This article is for the IC Consultant.
One of the biggest advantages to being an IC over an employee is the tax breaks. A small business gets to deduct expenses employees do not. However, there are also responsibilities attached to the benefits.
Here are a few items to think about:
Business Deductions: If you are an IC then you are entitled to the same deductions larger businesses can take on all ordinary and necessary business expenses. These expenses are deducted from your revenue to reduce your taxable income.
A few examples are:
- Business travel
- Cost of equipment
- Cost of supplies
- Cost of rent for office space
- Client or prospective client entertainment to gain new business
- If you have employees their wages are an expense against your income.
- The costs of fringe benefits for your employees such as health insurance.
- The taxes you pay on your employee’s wages such as:
- The employer’s share of FICA and Medicare taxes.
- Federal and state unemployment taxes.
A bonafide business is subject to the risk of loss. It is possible you could actually lose money during the year. These losses can be deducted against your income to reduce taxes. If the losses exceed income for the year, some of the year’s losses may be carried over to the next year.
The self employed are required to file and pay quarterly estimated tax deposits. This is an area that many small businesses, sole proprietorships and corporations fail to do-at least initially, until the IRS catches up with them. Failure to pay quarterly estimated taxes can add penalties and expose you to hard collection procedures by the IRS. Some people consider this a complicated area of tax because they are not familiar with the requirements. The rules are really fairly simple.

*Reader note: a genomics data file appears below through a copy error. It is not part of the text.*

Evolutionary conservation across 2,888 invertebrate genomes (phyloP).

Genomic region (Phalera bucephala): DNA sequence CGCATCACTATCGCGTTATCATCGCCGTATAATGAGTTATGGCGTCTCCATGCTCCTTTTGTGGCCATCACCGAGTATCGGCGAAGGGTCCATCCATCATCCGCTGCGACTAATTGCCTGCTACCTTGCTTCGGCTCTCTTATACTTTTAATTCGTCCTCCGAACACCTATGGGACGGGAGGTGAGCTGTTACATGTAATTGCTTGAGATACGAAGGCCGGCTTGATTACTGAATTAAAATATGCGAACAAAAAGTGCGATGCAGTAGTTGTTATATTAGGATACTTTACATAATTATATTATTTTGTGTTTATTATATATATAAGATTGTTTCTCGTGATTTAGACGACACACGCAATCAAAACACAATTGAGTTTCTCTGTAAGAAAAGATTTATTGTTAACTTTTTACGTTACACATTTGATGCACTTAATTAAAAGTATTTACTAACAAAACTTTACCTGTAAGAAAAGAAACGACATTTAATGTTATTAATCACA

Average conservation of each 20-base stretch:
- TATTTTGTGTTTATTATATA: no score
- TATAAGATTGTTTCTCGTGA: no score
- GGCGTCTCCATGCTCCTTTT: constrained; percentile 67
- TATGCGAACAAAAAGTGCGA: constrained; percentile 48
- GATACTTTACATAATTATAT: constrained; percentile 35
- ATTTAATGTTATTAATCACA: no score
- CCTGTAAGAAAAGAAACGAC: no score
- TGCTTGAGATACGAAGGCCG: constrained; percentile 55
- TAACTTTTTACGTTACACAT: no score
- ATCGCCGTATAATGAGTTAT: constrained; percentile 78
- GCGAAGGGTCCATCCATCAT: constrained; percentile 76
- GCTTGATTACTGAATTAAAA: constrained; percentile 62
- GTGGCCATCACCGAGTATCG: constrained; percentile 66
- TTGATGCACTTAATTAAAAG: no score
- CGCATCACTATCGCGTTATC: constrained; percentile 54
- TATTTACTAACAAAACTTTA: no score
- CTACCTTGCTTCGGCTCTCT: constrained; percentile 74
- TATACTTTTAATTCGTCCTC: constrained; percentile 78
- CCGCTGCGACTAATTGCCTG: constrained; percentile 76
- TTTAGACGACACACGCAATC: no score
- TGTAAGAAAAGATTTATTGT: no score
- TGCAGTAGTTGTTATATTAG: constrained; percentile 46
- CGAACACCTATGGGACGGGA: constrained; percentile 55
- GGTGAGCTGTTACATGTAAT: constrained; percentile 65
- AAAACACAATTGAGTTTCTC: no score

- A business generally should pay quarterly estimated taxes if the total tax bill at the end of the year will exceed $500.
- In addition by the end of the year, you should have made deposits of either
- 90 percent of the tax that will be owed for the year, or
- 100 percent of last year’s tax.
(There are formulas that are best left up to your CPA or account to compute estimated income tax deposits).
- If you had employees you were responsible to withhold the employee’s share of FICA, Medicare and personal income taxes (and Disability Insurance in California) from their wages and pay it to the government during the year.
- Do you need a special license to perform your profession? If so, is it up-to-date?
- Do you have liability insurance?
- If you are only providing a service you don’t need to be concerned about sales taxes-at least not at this time (there have been discussions in the state legislature about this possibility but the concept has not yet found life).
The list of advantages and responsibilities of having your own business is much more than what was covered here. The point is being an employee is relatively simple. Show up-do the job-get paid. The IC, on the other hand, must be aware of, and follow, many other legal requirements.
You may need an expert to help you meet these requirements.